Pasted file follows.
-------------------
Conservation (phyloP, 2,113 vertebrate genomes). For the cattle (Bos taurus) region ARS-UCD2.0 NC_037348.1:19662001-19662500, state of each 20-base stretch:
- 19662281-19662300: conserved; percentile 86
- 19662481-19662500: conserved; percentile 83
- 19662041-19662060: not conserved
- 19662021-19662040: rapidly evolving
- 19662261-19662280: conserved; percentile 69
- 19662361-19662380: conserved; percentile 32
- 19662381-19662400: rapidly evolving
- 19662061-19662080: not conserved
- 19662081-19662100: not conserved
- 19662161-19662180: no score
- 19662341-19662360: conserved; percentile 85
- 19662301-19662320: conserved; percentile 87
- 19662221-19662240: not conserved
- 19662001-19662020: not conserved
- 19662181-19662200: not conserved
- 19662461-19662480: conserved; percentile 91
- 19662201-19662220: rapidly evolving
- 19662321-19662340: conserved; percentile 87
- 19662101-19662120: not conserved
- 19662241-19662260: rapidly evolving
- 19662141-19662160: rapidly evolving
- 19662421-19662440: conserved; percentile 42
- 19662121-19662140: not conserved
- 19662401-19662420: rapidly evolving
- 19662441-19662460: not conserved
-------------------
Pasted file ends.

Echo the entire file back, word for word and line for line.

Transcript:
Conservation (phyloP, 2,113 vertebrate genomes). For the cattle (Bos taurus) region ARS-UCD2.0 NC_037348.1:19662001-19662500, state of each 20-base stretch:
- 19662281-19662300: conserved; percentile 86
- 19662481-19662500: conserved; percentile 83
- 19662041-19662060: not conserved
- 19662021-19662040: rapidly evolving
- 19662261-19662280: conserved; percentile 69
- 19662361-19662380: conserved; percentile 32
- 19662381-19662400: rapidly evolving
- 19662061-19662080: not conserved
- 19662081-19662100: not conserved
- 19662161-19662180: no score
- 19662341-19662360: conserved; percentile 85
- 19662301-19662320: conserved; percentile 87
- 19662221-19662240: not conserved
- 19662001-19662020: not conserved
- 19662181-19662200: not conserved
- 19662461-19662480: conserved; percentile 91
- 19662201-19662220: rapidly evolving
- 19662321-19662340: conserved; percentile 87
- 19662101-19662120: not conserved
- 19662241-19662260: rapidly evolving
- 19662141-19662160: rapidly evolving
- 19662421-19662440: conserved; percentile 42
- 19662121-19662140: not conserved
- 19662401-19662420: rapidly evolving
- 19662441-19662460: not conserved